Although you may feel the need to take more precautions if you live near wooded areas where deer that harbor ticks roam, the reality is that ticks are found even in urban neighborhoods. Anywhere grasses or shrubs grow, ticks can hide. Ticks need warm-blooded animals or people to give them a ride and a hot dinner. They cannot get around very far by themselves, so they hang out on the tips of branches, leafy bushes, grasses, and hop on when they sense a convenient critter walking by.
Lyme disease is a growing endemic, and prevention is the best medicine. Keep your kids protected when you send them out to play, and make sure older children are taking precautions, especially as they head out to the woods and trails for hiking and playing.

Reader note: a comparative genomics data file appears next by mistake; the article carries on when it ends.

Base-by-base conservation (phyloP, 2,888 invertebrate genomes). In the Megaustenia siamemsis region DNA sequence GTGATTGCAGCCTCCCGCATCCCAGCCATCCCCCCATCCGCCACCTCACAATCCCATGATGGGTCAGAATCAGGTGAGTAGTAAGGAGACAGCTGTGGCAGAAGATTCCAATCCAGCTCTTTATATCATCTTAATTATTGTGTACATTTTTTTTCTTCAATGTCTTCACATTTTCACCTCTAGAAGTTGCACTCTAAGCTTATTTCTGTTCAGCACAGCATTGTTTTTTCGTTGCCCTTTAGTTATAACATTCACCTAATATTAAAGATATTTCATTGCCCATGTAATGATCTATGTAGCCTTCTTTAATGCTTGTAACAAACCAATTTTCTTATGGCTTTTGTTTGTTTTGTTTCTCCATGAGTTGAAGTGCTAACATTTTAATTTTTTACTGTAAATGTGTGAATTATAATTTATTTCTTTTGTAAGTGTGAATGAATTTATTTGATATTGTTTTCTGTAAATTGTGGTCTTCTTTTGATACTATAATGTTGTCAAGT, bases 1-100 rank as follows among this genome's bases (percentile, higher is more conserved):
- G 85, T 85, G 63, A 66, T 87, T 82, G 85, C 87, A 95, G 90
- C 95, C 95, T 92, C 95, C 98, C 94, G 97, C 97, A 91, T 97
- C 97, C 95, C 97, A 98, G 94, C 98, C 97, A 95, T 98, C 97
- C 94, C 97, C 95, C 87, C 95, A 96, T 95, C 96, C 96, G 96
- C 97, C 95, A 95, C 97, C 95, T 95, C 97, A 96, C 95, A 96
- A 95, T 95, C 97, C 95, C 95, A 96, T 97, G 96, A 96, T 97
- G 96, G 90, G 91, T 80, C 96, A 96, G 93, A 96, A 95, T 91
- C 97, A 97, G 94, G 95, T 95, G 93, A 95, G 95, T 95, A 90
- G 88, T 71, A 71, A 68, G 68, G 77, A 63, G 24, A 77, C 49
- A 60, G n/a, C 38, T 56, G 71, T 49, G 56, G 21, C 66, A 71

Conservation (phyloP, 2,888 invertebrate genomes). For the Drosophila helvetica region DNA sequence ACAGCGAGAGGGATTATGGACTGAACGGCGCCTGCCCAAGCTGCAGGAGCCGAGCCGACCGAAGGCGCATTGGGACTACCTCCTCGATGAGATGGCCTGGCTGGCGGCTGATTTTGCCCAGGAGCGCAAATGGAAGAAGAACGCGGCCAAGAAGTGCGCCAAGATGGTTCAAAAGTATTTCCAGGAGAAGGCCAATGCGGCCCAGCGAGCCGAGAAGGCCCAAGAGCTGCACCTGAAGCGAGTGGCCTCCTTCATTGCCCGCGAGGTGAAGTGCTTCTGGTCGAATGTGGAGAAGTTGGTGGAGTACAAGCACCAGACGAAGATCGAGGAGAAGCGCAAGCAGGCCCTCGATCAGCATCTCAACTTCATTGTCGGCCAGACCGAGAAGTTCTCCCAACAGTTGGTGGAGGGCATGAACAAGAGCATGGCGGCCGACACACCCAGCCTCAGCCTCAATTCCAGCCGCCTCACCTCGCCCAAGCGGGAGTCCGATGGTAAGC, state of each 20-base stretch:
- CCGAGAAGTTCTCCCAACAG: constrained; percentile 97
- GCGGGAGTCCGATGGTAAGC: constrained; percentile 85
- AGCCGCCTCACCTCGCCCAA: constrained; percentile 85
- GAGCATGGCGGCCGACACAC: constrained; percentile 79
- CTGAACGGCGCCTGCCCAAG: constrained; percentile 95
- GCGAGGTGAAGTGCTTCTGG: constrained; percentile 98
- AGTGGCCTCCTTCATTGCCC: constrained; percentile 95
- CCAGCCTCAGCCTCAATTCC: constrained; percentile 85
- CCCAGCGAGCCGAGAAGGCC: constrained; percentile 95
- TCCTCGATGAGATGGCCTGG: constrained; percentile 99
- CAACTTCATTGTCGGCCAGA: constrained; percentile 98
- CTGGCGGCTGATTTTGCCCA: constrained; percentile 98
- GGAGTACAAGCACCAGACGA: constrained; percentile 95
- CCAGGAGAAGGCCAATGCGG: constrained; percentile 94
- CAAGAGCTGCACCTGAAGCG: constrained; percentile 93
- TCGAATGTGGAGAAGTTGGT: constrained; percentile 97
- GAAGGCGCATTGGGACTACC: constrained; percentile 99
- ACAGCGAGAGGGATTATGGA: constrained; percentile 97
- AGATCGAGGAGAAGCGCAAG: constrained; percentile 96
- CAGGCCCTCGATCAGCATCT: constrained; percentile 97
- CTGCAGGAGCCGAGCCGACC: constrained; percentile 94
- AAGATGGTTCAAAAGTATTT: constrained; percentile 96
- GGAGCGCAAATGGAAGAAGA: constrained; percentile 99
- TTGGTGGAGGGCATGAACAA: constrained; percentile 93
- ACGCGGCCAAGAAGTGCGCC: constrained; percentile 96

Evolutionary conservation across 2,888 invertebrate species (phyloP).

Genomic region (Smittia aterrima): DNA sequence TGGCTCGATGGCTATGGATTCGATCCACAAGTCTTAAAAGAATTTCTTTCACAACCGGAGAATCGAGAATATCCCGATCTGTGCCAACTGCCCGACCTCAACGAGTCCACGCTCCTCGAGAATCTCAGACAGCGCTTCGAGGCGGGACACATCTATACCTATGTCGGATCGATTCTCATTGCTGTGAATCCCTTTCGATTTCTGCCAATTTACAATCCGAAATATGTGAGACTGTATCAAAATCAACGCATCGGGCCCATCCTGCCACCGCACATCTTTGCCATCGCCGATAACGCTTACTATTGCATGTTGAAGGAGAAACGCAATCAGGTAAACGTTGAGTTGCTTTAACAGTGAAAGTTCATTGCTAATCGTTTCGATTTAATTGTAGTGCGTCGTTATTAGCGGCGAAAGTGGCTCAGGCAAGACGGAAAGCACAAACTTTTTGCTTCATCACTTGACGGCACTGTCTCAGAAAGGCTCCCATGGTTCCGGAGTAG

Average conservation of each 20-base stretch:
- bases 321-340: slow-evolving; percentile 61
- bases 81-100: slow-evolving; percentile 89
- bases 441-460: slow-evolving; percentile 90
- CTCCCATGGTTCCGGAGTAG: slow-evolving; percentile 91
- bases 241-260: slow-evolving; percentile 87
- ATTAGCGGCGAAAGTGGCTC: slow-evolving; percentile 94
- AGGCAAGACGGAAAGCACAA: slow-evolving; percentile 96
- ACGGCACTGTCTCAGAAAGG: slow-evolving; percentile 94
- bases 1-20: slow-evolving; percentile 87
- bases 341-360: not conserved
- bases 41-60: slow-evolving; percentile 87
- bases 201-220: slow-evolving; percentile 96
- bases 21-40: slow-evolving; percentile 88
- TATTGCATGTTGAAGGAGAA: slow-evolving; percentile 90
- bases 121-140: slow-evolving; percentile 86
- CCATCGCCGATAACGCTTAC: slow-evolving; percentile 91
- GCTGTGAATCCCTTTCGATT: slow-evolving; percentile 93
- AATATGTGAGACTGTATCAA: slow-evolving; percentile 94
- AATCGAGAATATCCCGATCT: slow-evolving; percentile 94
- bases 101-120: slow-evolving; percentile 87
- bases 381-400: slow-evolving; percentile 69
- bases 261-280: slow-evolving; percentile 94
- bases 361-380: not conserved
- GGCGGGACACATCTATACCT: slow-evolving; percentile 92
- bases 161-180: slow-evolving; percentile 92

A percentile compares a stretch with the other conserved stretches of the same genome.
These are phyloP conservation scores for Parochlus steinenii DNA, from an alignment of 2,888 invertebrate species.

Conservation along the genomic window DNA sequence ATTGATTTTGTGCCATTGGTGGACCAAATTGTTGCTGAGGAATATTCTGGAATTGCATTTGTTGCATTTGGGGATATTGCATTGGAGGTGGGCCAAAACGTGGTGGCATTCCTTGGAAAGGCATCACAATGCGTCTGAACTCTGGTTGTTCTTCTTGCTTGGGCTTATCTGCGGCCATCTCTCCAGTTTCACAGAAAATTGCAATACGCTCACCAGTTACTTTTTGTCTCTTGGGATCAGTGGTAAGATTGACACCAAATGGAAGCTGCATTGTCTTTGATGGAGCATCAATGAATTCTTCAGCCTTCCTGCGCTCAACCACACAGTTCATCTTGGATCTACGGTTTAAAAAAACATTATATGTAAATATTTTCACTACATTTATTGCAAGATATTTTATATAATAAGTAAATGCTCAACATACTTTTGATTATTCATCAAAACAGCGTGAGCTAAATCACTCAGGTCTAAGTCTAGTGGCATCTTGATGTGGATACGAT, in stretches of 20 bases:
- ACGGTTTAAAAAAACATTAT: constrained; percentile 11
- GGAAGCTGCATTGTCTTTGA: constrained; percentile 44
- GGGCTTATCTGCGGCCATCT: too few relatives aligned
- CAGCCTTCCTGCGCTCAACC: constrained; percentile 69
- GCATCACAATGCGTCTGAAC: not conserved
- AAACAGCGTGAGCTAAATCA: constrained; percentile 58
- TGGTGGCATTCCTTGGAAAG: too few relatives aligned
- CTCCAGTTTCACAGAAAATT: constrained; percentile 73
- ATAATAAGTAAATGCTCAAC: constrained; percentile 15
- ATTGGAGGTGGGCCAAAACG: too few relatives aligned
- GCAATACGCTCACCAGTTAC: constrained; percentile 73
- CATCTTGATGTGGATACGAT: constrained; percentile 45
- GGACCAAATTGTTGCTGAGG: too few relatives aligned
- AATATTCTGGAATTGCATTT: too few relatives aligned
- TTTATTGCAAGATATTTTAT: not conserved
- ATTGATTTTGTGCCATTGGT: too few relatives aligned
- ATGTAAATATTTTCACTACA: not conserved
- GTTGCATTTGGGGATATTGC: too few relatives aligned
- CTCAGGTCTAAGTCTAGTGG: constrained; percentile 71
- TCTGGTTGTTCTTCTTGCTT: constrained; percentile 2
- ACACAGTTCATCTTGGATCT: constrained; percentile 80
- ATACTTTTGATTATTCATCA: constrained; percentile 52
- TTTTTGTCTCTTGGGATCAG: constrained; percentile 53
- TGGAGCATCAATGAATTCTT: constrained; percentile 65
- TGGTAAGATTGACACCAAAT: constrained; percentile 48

Brain dysfunction or dementia, what used to be called 'senility', are commonly recognized as disabilities that afflict older citizens. Other potential signals of Lyme are joint pain, dizziness, and muscle aches, which are common complaints among seniors. For generations, the prevailing notion has been that old people simply tend toward absent-mindedness, arthritis and fatigue. Therefore, older people's symptoms are less likely to signal anything out of the ordinary to a doctor or health care practitioner. Doctors may easily miss the warning signs of Lyme, instead giving the patient a catch-all diagnoses such as Alzheimer's, heart disease or lupus. Seniors have been misdiagnosed with Alzheimer's, when the real problem is Lyme disease.
Antibiotics are prescribed to kill the Borreliosis bacteria, the bugs that cause the effects of Lyme disease. However, undetected by medical professionals, the patients are unlikely to get the medicine they need. Without proper treatment, Lyme can have devastating effects.